In order to stay competitive and agile in this labor market, CIOs and IT hiring managers who want top talent will need to think creatively and fast-track desirable candidates through their HR processes. There are a variety of tactics CIOs can use and communicate to their managers to ensure top employees are not lost to corporate bureaucracy.
Create Accurate and Realistic Job Descriptions
In a quest to find unicorns, some job descriptions have gone from grounded in reality to sky-high in expectations. A single job role now can consist of multiple positions, mixing in experience that does not always reside in a single person. From management experience to business skills, to technical skills, to years of niche-specific industry experience all as mandatory. Oh, did I mention this job is for candidates with 3-5 years of experience? Putting a description out there that has requirements no one person could match will not help you get good people in the door. In fact, putting conflicting information and unattainable requirements in a job description is a message to a savvy tech job seeker; it tells them the person who wrote this doesn’t understand or value what they do. Make your job descriptions accurate to what you really need, and a realistic match between skills, experience, and comp. You will get better people applying, and not waste your or your candidate’s time trying to find a unicorn.
Keep in Contact
Too often, the most frustrating part of a candidate’s search is how long it takes post-interview to hear if they got the job. Recruiters and HR pros should work on getting back to candidates in a timely and consistent fashion. Do not lose top, in-demand technology candidates to a lack of communication and attention. Not getting back to people, letting them know what stage they are at, and status updates – especially if your process takes months – sends a message to that potential hire that you don’t really care about them or consider them a top candidate. A little respect and attention will ensure that a potential superstar does not jump ship for a competing offer.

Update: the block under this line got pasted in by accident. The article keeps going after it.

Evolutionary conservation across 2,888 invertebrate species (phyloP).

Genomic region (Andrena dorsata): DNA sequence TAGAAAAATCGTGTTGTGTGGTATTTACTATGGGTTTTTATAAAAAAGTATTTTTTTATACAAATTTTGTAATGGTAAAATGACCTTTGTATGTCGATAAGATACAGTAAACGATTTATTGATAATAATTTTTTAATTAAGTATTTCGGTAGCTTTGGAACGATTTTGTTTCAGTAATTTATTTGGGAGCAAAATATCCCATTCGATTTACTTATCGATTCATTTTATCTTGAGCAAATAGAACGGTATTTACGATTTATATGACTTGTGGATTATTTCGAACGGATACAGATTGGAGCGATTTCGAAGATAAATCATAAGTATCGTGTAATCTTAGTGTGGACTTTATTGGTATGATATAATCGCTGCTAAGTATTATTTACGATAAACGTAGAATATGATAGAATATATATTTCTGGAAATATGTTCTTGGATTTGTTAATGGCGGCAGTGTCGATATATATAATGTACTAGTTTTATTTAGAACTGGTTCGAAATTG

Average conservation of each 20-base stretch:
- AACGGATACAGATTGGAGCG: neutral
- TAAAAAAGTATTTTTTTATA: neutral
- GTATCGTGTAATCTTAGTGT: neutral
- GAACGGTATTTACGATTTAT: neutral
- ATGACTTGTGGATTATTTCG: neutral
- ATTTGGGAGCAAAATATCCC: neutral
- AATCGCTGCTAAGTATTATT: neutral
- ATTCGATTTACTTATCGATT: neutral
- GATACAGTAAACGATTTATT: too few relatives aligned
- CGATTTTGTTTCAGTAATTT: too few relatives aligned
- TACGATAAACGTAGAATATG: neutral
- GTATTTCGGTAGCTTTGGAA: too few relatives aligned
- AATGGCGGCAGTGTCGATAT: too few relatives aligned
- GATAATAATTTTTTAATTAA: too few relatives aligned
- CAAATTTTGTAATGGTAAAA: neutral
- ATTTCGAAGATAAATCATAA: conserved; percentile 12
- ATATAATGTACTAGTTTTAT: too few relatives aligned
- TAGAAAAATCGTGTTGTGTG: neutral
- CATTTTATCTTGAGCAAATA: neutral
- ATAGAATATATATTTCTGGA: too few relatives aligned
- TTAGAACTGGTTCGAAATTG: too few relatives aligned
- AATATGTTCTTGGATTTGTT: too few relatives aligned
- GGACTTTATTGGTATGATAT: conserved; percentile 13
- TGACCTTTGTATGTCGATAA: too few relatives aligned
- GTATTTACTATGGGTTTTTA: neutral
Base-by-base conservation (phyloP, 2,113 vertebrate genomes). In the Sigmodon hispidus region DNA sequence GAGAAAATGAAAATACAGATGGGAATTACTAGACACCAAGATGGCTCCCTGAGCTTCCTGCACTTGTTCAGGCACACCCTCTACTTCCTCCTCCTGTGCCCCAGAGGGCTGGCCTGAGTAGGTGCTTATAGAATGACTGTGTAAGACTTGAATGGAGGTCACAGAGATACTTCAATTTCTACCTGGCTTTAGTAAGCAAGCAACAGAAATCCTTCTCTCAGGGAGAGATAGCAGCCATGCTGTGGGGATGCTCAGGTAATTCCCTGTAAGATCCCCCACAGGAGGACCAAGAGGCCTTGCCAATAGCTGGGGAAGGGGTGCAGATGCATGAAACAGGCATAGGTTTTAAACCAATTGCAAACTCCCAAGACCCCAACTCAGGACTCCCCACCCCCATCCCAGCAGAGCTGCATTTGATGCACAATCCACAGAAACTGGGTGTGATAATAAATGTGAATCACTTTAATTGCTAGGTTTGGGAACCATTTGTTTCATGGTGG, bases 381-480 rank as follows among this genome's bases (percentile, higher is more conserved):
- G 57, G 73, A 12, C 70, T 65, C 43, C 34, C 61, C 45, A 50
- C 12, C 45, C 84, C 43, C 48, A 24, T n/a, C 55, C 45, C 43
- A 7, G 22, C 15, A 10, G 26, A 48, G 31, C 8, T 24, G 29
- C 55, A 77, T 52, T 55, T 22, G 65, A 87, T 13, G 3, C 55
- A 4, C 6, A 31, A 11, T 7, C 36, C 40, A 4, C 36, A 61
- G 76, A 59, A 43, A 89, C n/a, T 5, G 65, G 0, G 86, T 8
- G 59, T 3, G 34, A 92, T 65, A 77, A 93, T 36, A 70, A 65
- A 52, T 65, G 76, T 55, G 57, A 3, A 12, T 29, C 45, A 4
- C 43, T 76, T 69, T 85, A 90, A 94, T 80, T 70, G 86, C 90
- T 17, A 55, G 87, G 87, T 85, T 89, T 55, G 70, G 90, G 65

Make it Easier to Apply
Nothing will stop good candidates more from bothering to submit an application in the first place than a confusing or difficult application process. Gigantic career portals without mobile versions that take 20-plus minutes to create a profile and submit to a position are application killers. Make sure whatever tools you use are mobile-optimized for the technical professional on the go, and try and ensure a candidate can apply to a standard position within 10 minutes. Another barrier to getting applications in is when an applicant must reenter resume information due to poor import capabilities built into career page web forms. Nothing drives me crazy more than being asked to reenter all my work history in a career portal I will probably never go to again. I dump out on most job applications this way.
The job market for technology employees is red hot. CIOs need to work with their HR partners and senior managers to fast-track top candidates so they are not lost to complex and protracted hiring processes. Making sure your job descriptions are accurate and realistic will get good people in the door, while always keeping in contact with desirables candidates will ensure they don’t drop due to lack of communication. Finally, try and streamline your career sites and the beginning application process itself. An easy-to-use UI, a few pages to click through, and a quality resume import function will make sure good people don’t drop out before you even see their resume.